The second figure shows the percentage who rated each category 2 or above (indicating behavior atypical of a consolidated democracy) and 3 or above (indicating erosion and future breakdown threat). Worryingly, majorities rate the U.S. as outside of the norm for stable democracies on every dimension but civil violence. Nearly all rate rhetoric, executive constraints, and treatment of media as outside the norm.
However, only rhetoric has a majority rating a 3 or above. Indeed, respondents were cautious about assigning high values—not a single response out of 342 registered the highest threat category of 5. This reassures us that respondents are not amplifying their answers for effect.
We also asked respondents whether democratic stability and quality has improved or declined over the last 10 years (chosen so the reference point is another Republican president). 89.3% responded that American democracy has declined, with 25% saying it’s “much worse.” Only one response said it has improved.
Finally, we directly asked respondents about the likelihood of democratic breakdown (by their definition) within the next four years. Note that “breakdown” does not imply full dictatorship, only a sufficient erosion of democratic functioning. The responses averaged an alarming 10.0%, with a median of 9%. Responses ranged from a low of 0 (given by six respondents) to a high of 45%, although only six answered higher than 20%. Note that 10% is orders of magnitude higher than what traditional models of democratic breakdown would predict for the U.S. given its stability and socioeconomic advantages.
Shifts from May to June: Results were highly consistent from our May to June surveys (which used distinct samples). The biggest shift was an increased threat rating for treatment of the media: the percentage indicating behavior outside the democratic norm rose from 89.7% to 98.2%, while the percentage rating behavior as indicating significant democratic erosion rose from 32.4% to 42.1%. The threat rating for civil violence also shifted up slightly, possibly in reaction to the attack on Steve Scalise and others on June 14. Threat ratings shifted down marginally for rhetoric, elections, and executive constraints.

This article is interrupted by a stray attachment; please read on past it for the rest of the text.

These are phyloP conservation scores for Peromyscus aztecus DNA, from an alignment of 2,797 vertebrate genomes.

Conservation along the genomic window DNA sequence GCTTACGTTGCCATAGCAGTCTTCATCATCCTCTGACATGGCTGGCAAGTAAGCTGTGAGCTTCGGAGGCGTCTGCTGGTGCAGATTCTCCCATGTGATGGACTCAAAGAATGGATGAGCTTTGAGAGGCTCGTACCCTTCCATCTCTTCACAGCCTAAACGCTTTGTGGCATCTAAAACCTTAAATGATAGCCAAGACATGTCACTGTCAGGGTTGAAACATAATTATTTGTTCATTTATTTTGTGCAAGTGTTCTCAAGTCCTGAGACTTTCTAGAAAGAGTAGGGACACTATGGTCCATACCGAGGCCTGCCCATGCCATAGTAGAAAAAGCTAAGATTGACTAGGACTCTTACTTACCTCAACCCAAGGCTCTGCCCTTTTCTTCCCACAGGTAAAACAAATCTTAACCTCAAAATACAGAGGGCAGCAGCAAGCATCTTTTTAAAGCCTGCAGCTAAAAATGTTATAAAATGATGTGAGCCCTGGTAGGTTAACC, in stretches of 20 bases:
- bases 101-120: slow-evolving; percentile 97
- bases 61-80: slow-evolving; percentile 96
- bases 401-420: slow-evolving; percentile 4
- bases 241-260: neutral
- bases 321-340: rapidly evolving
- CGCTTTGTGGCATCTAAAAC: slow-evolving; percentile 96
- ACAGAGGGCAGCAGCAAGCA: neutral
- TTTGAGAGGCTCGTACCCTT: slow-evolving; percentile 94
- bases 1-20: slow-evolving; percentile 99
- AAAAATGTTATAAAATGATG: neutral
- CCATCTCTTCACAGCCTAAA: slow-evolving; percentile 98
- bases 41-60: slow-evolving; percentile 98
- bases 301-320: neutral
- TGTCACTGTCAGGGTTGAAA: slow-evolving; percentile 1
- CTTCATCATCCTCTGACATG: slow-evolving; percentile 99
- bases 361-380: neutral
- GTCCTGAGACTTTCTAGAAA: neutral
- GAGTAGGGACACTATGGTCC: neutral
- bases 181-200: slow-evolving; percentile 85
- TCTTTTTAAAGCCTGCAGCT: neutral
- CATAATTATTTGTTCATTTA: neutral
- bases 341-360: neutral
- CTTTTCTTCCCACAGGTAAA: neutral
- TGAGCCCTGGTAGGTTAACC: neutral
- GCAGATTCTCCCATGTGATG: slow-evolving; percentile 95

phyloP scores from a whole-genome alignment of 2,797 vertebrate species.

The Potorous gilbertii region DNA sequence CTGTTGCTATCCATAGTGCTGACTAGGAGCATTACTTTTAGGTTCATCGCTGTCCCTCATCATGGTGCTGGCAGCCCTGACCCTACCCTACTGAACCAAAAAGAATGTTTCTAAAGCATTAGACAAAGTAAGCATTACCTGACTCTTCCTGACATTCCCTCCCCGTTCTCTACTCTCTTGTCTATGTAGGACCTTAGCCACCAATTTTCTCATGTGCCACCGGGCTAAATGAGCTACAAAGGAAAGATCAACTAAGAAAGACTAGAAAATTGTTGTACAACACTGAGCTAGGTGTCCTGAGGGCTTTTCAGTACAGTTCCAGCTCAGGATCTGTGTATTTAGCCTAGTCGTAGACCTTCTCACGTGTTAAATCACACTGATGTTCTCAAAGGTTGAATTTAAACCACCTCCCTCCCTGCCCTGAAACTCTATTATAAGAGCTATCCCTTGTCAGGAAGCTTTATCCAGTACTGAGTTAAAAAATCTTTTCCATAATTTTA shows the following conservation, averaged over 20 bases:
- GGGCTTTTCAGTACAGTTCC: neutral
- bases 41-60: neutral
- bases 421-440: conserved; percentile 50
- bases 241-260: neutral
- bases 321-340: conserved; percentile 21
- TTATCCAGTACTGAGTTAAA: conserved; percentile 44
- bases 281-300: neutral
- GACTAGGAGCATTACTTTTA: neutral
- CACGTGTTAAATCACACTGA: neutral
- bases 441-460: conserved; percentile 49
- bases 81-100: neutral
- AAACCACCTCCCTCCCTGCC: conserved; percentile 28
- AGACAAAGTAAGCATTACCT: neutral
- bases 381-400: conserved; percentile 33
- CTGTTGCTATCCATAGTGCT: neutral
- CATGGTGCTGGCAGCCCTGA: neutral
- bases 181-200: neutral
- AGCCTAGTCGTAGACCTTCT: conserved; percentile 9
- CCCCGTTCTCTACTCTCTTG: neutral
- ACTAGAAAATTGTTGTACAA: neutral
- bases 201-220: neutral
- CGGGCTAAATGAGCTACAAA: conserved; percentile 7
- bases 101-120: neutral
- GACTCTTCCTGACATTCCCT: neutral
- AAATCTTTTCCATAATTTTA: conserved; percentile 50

Results for Other Countries
How does the U.S. compare to other countries on the same questions? The above figure shows the average threat rating across the six categories for each country. Countries fall in three groups: the United Kingdom and Canada face the lowest threat level; the U.S. fits in a middle group with Poland and India; and Hungary faces the greatest threat. This comparison helps to validate the survey questions—not all democracy experts rate their country of expertise as being threatened or outside the norm, even in a Conservative-led UK. Rather, the U.S. jumps out as distinct from other consolidated democracies. Results are similar when looking at other questions:
For each country, the above figure shows the percentage of all responses in which experts rate the country as outside the norm for consolidated democracies (horizontal axis), as well as the average predicted chance of democratic breakdown within four years (vertical axis). Again, the U.S. fits alongside Poland and India, although with a lower chance of breakdown.
The results give us ample reason to be concerned about the future of American democracy. There is a near-consensus that American democracy has weakened over the last 10 years and is now outside the norm for consolidated democracies, especially in rhetoric, media freedom, and executive constraints. As discussed earlier, one should not view rhetoric being the highest-threat category positively since rhetoric can erode the norms holding democratic compacts together and often predicts later anti-democratic behavior.
Comparing the U.S. to other countries provides useful context. American democracy rates as considerably worse than democracy in Canada and the United Kingdom and comparable to Poland and India. This is highly consistent with seeing American democracy as shifting downward in quality, but not yet threatened with near-term breakdown.
Nevertheless, the estimated 10% chance of democratic breakdown (within four years) is a major warning sign. Even if one thinks this is an over-estimate by a factor of 10, it still implies a non-negligible chance of disaster. However, the most likely downward path for American democracy remains the steady erosion of democratic norms and practices, an uncertain road followed before by Venezuela, Hungary, Turkey, and many others.
Michael K. Miller is an Associate Professor of Political Science at George Washington University.